For example, I carefully explained all of my idea, point-by-point, for about three hours, and they reply: “We understand what you said”. But then they continue on to: “However we think…”, and share their opinions for nearly three hours. After that, I reply to their opinions for almost three hours. The negotiation I did with them consisted of repeating this kind of conversation over and over. So, thoroughly negotiating with them seems like discussing with them during a long and cold winter in Russia. They said “Ms. Tanaka, you are insistent”, but for me, I thought, “Russian is more persistent than me!” (laughs)

I think the most important thing for business negotiations is the same as everywhere else in the world, generally. It is that a producer falls in love with the project, and passionately conveys to the potential business partner things such as how fantastic the story is, what about the title that is so interesting and attractive, and how great the creators will develop it.

Hideki Nagaishi: The number of co-production animation projects among different countries and cultures is high nowadays, so your successful experiences can be very useful references for those kinds of international projects.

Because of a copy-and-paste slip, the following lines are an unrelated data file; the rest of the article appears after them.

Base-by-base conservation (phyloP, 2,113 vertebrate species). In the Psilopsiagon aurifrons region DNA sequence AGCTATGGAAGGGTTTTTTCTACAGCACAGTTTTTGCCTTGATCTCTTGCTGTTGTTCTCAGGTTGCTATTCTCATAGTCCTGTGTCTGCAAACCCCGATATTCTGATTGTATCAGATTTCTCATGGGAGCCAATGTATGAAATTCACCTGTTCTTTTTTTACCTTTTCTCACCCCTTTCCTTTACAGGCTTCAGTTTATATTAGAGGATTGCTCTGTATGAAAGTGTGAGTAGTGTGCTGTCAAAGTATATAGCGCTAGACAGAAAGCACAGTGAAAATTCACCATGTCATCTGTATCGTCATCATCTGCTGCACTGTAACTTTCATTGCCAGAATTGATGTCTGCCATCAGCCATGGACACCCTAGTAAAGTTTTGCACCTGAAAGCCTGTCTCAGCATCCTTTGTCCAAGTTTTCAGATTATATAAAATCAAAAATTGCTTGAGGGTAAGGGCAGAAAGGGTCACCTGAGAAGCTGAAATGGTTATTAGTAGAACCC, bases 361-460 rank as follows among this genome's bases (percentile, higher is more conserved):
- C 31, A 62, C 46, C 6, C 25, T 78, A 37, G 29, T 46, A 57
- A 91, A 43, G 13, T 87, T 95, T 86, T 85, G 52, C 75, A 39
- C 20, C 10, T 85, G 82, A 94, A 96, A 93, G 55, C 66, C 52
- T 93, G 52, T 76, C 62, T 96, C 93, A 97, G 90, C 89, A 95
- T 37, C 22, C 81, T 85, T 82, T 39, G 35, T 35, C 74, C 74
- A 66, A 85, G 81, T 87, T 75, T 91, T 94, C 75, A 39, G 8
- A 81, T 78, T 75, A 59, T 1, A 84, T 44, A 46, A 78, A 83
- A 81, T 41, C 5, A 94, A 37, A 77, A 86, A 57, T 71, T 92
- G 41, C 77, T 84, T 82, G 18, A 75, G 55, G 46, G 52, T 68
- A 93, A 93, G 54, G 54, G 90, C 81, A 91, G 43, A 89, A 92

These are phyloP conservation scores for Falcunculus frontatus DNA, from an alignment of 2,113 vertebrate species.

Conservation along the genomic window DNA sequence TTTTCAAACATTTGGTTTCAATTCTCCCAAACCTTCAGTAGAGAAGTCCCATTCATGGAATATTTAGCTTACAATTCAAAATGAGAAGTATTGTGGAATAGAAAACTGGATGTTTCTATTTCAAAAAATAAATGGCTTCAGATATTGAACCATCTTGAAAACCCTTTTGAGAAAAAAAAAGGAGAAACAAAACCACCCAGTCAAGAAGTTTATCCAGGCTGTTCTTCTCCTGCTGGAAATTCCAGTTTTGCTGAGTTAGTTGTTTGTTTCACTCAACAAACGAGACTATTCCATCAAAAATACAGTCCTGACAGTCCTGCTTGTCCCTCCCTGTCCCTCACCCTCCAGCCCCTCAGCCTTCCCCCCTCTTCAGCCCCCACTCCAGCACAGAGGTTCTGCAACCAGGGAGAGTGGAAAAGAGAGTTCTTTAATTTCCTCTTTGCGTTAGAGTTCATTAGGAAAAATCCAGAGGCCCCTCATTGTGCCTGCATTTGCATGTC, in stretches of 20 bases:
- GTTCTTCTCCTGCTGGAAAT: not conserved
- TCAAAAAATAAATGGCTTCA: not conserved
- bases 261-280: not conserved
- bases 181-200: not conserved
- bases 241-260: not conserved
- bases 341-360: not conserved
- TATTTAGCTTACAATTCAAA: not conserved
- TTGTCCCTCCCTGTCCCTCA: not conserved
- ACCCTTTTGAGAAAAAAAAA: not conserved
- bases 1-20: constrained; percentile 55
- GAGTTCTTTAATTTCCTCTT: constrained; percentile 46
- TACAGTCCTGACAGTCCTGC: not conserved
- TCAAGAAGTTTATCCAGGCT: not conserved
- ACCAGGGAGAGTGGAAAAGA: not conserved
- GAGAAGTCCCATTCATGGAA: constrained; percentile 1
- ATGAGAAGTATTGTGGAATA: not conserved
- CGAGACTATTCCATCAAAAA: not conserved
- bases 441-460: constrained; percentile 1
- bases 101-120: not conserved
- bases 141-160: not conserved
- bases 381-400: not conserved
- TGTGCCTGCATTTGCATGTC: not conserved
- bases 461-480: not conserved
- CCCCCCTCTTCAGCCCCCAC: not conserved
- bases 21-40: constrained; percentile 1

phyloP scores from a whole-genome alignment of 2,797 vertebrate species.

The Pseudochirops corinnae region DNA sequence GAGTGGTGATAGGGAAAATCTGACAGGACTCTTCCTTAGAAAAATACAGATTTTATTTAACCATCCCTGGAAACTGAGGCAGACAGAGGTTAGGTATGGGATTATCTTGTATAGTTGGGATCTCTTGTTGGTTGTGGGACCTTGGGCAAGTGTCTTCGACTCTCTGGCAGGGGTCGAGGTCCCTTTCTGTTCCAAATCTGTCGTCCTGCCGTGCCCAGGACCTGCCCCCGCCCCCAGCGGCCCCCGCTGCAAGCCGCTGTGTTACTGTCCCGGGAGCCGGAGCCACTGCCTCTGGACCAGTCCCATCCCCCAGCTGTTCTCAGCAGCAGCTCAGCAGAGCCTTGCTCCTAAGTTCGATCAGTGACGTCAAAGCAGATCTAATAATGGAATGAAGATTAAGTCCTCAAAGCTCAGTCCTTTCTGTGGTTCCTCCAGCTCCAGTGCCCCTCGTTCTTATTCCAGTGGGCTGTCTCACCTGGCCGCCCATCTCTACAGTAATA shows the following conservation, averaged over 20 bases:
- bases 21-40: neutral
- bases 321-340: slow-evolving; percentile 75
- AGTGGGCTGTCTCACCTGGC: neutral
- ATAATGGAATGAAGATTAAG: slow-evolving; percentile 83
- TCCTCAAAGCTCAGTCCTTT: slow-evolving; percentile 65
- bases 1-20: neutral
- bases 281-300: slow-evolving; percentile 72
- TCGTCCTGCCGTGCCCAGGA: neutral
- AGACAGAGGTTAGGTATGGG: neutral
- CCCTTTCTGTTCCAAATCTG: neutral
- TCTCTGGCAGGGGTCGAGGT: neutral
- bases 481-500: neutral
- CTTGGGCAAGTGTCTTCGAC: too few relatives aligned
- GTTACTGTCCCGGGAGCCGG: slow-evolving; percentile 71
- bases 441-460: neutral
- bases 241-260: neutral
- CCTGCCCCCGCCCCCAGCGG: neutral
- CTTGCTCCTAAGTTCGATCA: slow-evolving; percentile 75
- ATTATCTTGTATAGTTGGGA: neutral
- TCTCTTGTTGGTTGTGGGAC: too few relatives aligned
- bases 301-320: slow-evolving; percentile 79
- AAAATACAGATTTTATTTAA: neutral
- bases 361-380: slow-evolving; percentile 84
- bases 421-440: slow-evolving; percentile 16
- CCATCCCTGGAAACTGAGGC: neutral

Eiko Tanaka: When you make animation via international co-production, you would face a problem of you and your co-production partner not understanding each other during the beginning of the project, which arises from cultural differences. If you develop the animation without understanding those things, the story could not possibly have good structure, and it would become an animation where the audience can’t make out what the animation conveys.

For instance, if we run an international co-production animation project with an American company, and the American team makes a request for us, such as: “This should be a funny scene, but the animation as it stands now cannot make the audience laugh, because the timing is off. So, please correct it”. It would be impossible for us to correct the animation accurately if a certain timing for a scene is not funny for the Japanese, whilst Americans roar with laughter at it, and Japanese creators can’t understand why. If the Japanese team replies, “We can’t understand the reason why that timing is funny to you, but we will fix this scene according to your instructions to comply with your request”, it would mean that the creators will draw something they don’t know and understand. It won’t be a good product.